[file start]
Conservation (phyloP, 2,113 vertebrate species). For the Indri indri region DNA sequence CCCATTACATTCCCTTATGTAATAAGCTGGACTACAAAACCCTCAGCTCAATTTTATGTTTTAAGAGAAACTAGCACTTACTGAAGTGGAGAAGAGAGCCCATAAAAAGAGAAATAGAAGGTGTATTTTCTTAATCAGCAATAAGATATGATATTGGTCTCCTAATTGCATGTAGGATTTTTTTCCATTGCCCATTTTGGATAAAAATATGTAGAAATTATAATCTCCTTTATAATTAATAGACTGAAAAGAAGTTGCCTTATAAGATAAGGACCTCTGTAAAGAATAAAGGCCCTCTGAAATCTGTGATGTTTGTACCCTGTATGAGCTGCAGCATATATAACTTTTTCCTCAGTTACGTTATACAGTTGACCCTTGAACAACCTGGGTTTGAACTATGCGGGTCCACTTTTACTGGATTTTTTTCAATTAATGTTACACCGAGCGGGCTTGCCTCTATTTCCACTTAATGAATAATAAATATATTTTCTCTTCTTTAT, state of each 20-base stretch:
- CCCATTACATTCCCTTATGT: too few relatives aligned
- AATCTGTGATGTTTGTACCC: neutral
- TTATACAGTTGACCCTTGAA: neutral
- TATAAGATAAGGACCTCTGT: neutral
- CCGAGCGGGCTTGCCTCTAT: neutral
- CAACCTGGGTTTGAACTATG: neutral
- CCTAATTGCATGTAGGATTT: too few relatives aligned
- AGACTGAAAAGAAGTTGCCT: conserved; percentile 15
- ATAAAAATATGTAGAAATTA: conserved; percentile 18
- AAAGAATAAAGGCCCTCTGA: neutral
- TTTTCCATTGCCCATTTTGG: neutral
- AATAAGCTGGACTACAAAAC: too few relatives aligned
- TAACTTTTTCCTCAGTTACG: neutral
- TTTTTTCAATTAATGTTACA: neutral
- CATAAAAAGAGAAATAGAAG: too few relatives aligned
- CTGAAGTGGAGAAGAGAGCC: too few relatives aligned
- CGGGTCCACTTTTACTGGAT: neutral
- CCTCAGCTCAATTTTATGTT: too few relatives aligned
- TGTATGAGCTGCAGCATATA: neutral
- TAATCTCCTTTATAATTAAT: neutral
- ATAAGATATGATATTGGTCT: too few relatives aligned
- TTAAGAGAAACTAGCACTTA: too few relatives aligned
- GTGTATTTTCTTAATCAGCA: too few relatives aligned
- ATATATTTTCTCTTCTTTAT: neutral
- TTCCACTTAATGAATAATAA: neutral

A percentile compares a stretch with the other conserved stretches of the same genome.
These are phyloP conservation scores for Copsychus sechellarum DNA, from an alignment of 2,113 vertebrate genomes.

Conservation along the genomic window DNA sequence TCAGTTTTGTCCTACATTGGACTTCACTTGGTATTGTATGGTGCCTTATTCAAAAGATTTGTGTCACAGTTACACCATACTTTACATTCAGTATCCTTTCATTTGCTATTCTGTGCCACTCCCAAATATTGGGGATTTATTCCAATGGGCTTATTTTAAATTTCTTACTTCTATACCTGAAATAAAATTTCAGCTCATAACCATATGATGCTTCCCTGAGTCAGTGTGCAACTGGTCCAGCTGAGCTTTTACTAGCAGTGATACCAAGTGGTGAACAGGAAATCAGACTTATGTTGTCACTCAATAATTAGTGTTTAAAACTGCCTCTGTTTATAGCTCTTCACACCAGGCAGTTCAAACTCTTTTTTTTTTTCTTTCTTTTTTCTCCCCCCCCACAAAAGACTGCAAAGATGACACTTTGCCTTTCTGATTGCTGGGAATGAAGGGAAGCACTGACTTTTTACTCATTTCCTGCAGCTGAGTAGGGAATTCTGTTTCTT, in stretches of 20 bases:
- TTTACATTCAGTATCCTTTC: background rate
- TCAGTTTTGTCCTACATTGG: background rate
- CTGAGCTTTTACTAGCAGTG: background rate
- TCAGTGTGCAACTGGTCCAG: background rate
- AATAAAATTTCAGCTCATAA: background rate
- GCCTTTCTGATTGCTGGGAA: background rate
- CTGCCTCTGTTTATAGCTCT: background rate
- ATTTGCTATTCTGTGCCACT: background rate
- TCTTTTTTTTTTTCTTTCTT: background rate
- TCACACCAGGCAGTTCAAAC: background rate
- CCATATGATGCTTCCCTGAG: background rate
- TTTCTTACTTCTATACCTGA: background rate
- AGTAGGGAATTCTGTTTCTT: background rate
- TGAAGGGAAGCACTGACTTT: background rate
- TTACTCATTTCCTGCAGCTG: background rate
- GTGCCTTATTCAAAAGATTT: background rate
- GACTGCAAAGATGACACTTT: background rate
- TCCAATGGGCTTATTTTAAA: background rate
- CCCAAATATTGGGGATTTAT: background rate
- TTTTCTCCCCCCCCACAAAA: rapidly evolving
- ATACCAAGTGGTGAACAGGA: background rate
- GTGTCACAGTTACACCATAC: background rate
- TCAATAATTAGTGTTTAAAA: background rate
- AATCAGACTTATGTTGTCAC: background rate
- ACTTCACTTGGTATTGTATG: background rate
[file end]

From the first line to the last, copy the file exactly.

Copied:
Conservation (phyloP, 2,113 vertebrate species). For the Indri indri region DNA sequence CCCATTACATTCCCTTATGTAATAAGCTGGACTACAAAACCCTCAGCTCAATTTTATGTTTTAAGAGAAACTAGCACTTACTGAAGTGGAGAAGAGAGCCCATAAAAAGAGAAATAGAAGGTGTATTTTCTTAATCAGCAATAAGATATGATATTGGTCTCCTAATTGCATGTAGGATTTTTTTCCATTGCCCATTTTGGATAAAAATATGTAGAAATTATAATCTCCTTTATAATTAATAGACTGAAAAGAAGTTGCCTTATAAGATAAGGACCTCTGTAAAGAATAAAGGCCCTCTGAAATCTGTGATGTTTGTACCCTGTATGAGCTGCAGCATATATAACTTTTTCCTCAGTTACGTTATACAGTTGACCCTTGAACAACCTGGGTTTGAACTATGCGGGTCCACTTTTACTGGATTTTTTTCAATTAATGTTACACCGAGCGGGCTTGCCTCTATTTCCACTTAATGAATAATAAATATATTTTCTCTTCTTTAT, state of each 20-base stretch:
- CCCATTACATTCCCTTATGT: too few relatives aligned
- AATCTGTGATGTTTGTACCC: neutral
- TTATACAGTTGACCCTTGAA: neutral
- TATAAGATAAGGACCTCTGT: neutral
- CCGAGCGGGCTTGCCTCTAT: neutral
- CAACCTGGGTTTGAACTATG: neutral
- CCTAATTGCATGTAGGATTT: too few relatives aligned
- AGACTGAAAAGAAGTTGCCT: conserved; percentile 15
- ATAAAAATATGTAGAAATTA: conserved; percentile 18
- AAAGAATAAAGGCCCTCTGA: neutral
- TTTTCCATTGCCCATTTTGG: neutral
- AATAAGCTGGACTACAAAAC: too few relatives aligned
- TAACTTTTTCCTCAGTTACG: neutral
- TTTTTTCAATTAATGTTACA: neutral
- CATAAAAAGAGAAATAGAAG: too few relatives aligned
- CTGAAGTGGAGAAGAGAGCC: too few relatives aligned
- CGGGTCCACTTTTACTGGAT: neutral
- CCTCAGCTCAATTTTATGTT: too few relatives aligned
- TGTATGAGCTGCAGCATATA: neutral
- TAATCTCCTTTATAATTAAT: neutral
- ATAAGATATGATATTGGTCT: too few relatives aligned
- TTAAGAGAAACTAGCACTTA: too few relatives aligned
- GTGTATTTTCTTAATCAGCA: too few relatives aligned
- ATATATTTTCTCTTCTTTAT: neutral
- TTCCACTTAATGAATAATAA: neutral

A percentile compares a stretch with the other conserved stretches of the same genome.
These are phyloP conservation scores for Copsychus sechellarum DNA, from an alignment of 2,113 vertebrate genomes.

Conservation along the genomic window DNA sequence TCAGTTTTGTCCTACATTGGACTTCACTTGGTATTGTATGGTGCCTTATTCAAAAGATTTGTGTCACAGTTACACCATACTTTACATTCAGTATCCTTTCATTTGCTATTCTGTGCCACTCCCAAATATTGGGGATTTATTCCAATGGGCTTATTTTAAATTTCTTACTTCTATACCTGAAATAAAATTTCAGCTCATAACCATATGATGCTTCCCTGAGTCAGTGTGCAACTGGTCCAGCTGAGCTTTTACTAGCAGTGATACCAAGTGGTGAACAGGAAATCAGACTTATGTTGTCACTCAATAATTAGTGTTTAAAACTGCCTCTGTTTATAGCTCTTCACACCAGGCAGTTCAAACTCTTTTTTTTTTTCTTTCTTTTTTCTCCCCCCCCACAAAAGACTGCAAAGATGACACTTTGCCTTTCTGATTGCTGGGAATGAAGGGAAGCACTGACTTTTTACTCATTTCCTGCAGCTGAGTAGGGAATTCTGTTTCTT, in stretches of 20 bases:
- TTTACATTCAGTATCCTTTC: background rate
- TCAGTTTTGTCCTACATTGG: background rate
- CTGAGCTTTTACTAGCAGTG: background rate
- TCAGTGTGCAACTGGTCCAG: background rate
- AATAAAATTTCAGCTCATAA: background rate
- GCCTTTCTGATTGCTGGGAA: background rate
- CTGCCTCTGTTTATAGCTCT: background rate
- ATTTGCTATTCTGTGCCACT: background rate
- TCTTTTTTTTTTTCTTTCTT: background rate
- TCACACCAGGCAGTTCAAAC: background rate
- CCATATGATGCTTCCCTGAG: background rate
- TTTCTTACTTCTATACCTGA: background rate
- AGTAGGGAATTCTGTTTCTT: background rate
- TGAAGGGAAGCACTGACTTT: background rate
- TTACTCATTTCCTGCAGCTG: background rate
- GTGCCTTATTCAAAAGATTT: background rate
- GACTGCAAAGATGACACTTT: background rate
- TCCAATGGGCTTATTTTAAA: background rate
- CCCAAATATTGGGGATTTAT: background rate
- TTTTCTCCCCCCCCACAAAA: rapidly evolving
- ATACCAAGTGGTGAACAGGA: background rate
- GTGTCACAGTTACACCATAC: background rate
- TCAATAATTAGTGTTTAAAA: background rate
- AATCAGACTTATGTTGTCAC: background rate
- ACTTCACTTGGTATTGTATG: background rate